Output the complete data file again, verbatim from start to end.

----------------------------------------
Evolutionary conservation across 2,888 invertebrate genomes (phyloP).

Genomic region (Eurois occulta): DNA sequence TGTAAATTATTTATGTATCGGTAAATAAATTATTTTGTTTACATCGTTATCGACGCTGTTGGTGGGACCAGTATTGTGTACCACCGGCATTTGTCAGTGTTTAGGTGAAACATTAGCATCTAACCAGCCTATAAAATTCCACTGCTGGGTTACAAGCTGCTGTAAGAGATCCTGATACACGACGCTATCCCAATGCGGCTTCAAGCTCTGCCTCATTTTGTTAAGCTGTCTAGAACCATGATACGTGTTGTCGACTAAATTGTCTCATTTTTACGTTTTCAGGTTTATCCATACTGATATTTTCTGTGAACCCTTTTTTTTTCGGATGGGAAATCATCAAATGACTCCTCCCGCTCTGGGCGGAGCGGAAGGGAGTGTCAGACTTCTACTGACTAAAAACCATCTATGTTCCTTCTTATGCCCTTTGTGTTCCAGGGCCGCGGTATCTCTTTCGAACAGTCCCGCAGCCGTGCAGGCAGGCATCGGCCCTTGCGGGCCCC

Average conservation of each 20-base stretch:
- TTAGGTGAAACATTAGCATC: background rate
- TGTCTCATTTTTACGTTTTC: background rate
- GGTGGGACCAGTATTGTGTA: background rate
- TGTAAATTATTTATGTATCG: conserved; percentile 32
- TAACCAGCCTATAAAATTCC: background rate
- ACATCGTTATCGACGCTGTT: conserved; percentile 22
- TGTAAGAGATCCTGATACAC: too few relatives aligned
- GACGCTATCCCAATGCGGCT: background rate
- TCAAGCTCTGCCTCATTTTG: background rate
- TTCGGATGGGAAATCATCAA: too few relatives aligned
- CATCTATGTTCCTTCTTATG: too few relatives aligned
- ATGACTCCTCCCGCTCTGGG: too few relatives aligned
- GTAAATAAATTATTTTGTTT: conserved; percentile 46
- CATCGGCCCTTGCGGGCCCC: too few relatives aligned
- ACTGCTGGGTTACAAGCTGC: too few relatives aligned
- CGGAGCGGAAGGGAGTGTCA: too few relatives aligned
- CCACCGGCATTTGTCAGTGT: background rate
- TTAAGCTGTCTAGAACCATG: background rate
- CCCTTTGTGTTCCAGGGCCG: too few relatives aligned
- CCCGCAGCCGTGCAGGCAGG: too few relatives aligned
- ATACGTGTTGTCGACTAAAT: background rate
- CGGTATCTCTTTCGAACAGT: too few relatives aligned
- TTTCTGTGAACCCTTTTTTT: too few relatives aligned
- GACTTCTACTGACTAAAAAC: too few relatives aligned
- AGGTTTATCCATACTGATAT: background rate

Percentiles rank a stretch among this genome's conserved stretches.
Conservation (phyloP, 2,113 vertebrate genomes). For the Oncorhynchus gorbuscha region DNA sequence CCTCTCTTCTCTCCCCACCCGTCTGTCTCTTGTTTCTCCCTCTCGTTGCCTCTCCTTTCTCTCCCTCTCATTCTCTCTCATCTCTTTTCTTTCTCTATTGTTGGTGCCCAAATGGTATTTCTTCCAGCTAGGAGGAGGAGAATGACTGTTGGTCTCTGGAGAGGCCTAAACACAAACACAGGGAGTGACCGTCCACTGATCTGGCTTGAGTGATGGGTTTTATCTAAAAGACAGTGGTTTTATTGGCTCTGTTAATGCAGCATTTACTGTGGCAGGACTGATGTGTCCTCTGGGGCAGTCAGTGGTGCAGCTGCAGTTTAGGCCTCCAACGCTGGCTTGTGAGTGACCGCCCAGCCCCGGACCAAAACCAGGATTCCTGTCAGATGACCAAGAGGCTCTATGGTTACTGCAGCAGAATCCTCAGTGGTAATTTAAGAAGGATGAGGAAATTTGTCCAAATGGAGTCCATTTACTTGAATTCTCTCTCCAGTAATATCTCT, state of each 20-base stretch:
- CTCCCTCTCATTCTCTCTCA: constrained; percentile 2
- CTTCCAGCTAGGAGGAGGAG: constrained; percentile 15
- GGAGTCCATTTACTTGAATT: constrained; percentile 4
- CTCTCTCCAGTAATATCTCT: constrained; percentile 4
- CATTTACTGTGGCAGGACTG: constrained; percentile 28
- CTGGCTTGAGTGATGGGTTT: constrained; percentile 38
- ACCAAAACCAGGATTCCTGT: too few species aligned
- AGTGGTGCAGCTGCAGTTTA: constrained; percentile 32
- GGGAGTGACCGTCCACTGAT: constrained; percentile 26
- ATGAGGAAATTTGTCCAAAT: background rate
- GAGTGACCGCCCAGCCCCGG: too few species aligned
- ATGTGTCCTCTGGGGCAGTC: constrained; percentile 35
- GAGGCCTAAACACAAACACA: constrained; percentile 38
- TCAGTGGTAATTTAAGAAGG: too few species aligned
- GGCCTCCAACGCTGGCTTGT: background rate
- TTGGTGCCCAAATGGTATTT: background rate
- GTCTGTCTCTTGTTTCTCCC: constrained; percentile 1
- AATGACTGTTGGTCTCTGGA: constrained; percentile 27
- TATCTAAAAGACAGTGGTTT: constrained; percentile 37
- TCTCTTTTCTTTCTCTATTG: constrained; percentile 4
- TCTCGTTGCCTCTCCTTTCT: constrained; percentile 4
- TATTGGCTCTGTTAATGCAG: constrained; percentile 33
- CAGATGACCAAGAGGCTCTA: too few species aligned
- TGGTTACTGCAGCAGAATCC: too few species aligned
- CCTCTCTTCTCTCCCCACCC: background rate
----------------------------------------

Evolutionary conservation across 2,888 invertebrate genomes (phyloP).

Genomic region (Eurois occulta): DNA sequence TGTAAATTATTTATGTATCGGTAAATAAATTATTTTGTTTACATCGTTATCGACGCTGTTGGTGGGACCAGTATTGTGTACCACCGGCATTTGTCAGTGTTTAGGTGAAACATTAGCATCTAACCAGCCTATAAAATTCCACTGCTGGGTTACAAGCTGCTGTAAGAGATCCTGATACACGACGCTATCCCAATGCGGCTTCAAGCTCTGCCTCATTTTGTTAAGCTGTCTAGAACCATGATACGTGTTGTCGACTAAATTGTCTCATTTTTACGTTTTCAGGTTTATCCATACTGATATTTTCTGTGAACCCTTTTTTTTTCGGATGGGAAATCATCAAATGACTCCTCCCGCTCTGGGCGGAGCGGAAGGGAGTGTCAGACTTCTACTGACTAAAAACCATCTATGTTCCTTCTTATGCCCTTTGTGTTCCAGGGCCGCGGTATCTCTTTCGAACAGTCCCGCAGCCGTGCAGGCAGGCATCGGCCCTTGCGGGCCCC

Average conservation of each 20-base stretch:
- TTAGGTGAAACATTAGCATC: background rate
- TGTCTCATTTTTACGTTTTC: background rate
- GGTGGGACCAGTATTGTGTA: background rate
- TGTAAATTATTTATGTATCG: conserved; percentile 32
- TAACCAGCCTATAAAATTCC: background rate
- ACATCGTTATCGACGCTGTT: conserved; percentile 22
- TGTAAGAGATCCTGATACAC: too few relatives aligned
- GACGCTATCCCAATGCGGCT: background rate
- TCAAGCTCTGCCTCATTTTG: background rate
- TTCGGATGGGAAATCATCAA: too few relatives aligned
- CATCTATGTTCCTTCTTATG: too few relatives aligned
- ATGACTCCTCCCGCTCTGGG: too few relatives aligned
- GTAAATAAATTATTTTGTTT: conserved; percentile 46
- CATCGGCCCTTGCGGGCCCC: too few relatives aligned
- ACTGCTGGGTTACAAGCTGC: too few relatives aligned
- CGGAGCGGAAGGGAGTGTCA: too few relatives aligned
- CCACCGGCATTTGTCAGTGT: background rate
- TTAAGCTGTCTAGAACCATG: background rate
- CCCTTTGTGTTCCAGGGCCG: too few relatives aligned
- CCCGCAGCCGTGCAGGCAGG: too few relatives aligned
- ATACGTGTTGTCGACTAAAT: background rate
- CGGTATCTCTTTCGAACAGT: too few relatives aligned
- TTTCTGTGAACCCTTTTTTT: too few relatives aligned
- GACTTCTACTGACTAAAAAC: too few relatives aligned
- AGGTTTATCCATACTGATAT: background rate

Percentiles rank a stretch among this genome's conserved stretches.
Conservation (phyloP, 2,113 vertebrate genomes). For the Oncorhynchus gorbuscha region DNA sequence CCTCTCTTCTCTCCCCACCCGTCTGTCTCTTGTTTCTCCCTCTCGTTGCCTCTCCTTTCTCTCCCTCTCATTCTCTCTCATCTCTTTTCTTTCTCTATTGTTGGTGCCCAAATGGTATTTCTTCCAGCTAGGAGGAGGAGAATGACTGTTGGTCTCTGGAGAGGCCTAAACACAAACACAGGGAGTGACCGTCCACTGATCTGGCTTGAGTGATGGGTTTTATCTAAAAGACAGTGGTTTTATTGGCTCTGTTAATGCAGCATTTACTGTGGCAGGACTGATGTGTCCTCTGGGGCAGTCAGTGGTGCAGCTGCAGTTTAGGCCTCCAACGCTGGCTTGTGAGTGACCGCCCAGCCCCGGACCAAAACCAGGATTCCTGTCAGATGACCAAGAGGCTCTATGGTTACTGCAGCAGAATCCTCAGTGGTAATTTAAGAAGGATGAGGAAATTTGTCCAAATGGAGTCCATTTACTTGAATTCTCTCTCCAGTAATATCTCT, state of each 20-base stretch:
- CTCCCTCTCATTCTCTCTCA: constrained; percentile 2
- CTTCCAGCTAGGAGGAGGAG: constrained; percentile 15
- GGAGTCCATTTACTTGAATT: constrained; percentile 4
- CTCTCTCCAGTAATATCTCT: constrained; percentile 4
- CATTTACTGTGGCAGGACTG: constrained; percentile 28
- CTGGCTTGAGTGATGGGTTT: constrained; percentile 38
- ACCAAAACCAGGATTCCTGT: too few species aligned
- AGTGGTGCAGCTGCAGTTTA: constrained; percentile 32
- GGGAGTGACCGTCCACTGAT: constrained; percentile 26
- ATGAGGAAATTTGTCCAAAT: background rate
- GAGTGACCGCCCAGCCCCGG: too few species aligned
- ATGTGTCCTCTGGGGCAGTC: constrained; percentile 35
- GAGGCCTAAACACAAACACA: constrained; percentile 38
- TCAGTGGTAATTTAAGAAGG: too few species aligned
- GGCCTCCAACGCTGGCTTGT: background rate
- TTGGTGCCCAAATGGTATTT: background rate
- GTCTGTCTCTTGTTTCTCCC: constrained; percentile 1
- AATGACTGTTGGTCTCTGGA: constrained; percentile 27
- TATCTAAAAGACAGTGGTTT: constrained; percentile 37
- TCTCTTTTCTTTCTCTATTG: constrained; percentile 4
- TCTCGTTGCCTCTCCTTTCT: constrained; percentile 4
- TATTGGCTCTGTTAATGCAG: constrained; percentile 33
- CAGATGACCAAGAGGCTCTA: too few species aligned
- TGGTTACTGCAGCAGAATCC: too few species aligned
- CCTCTCTTCTCTCCCCACCC: background rate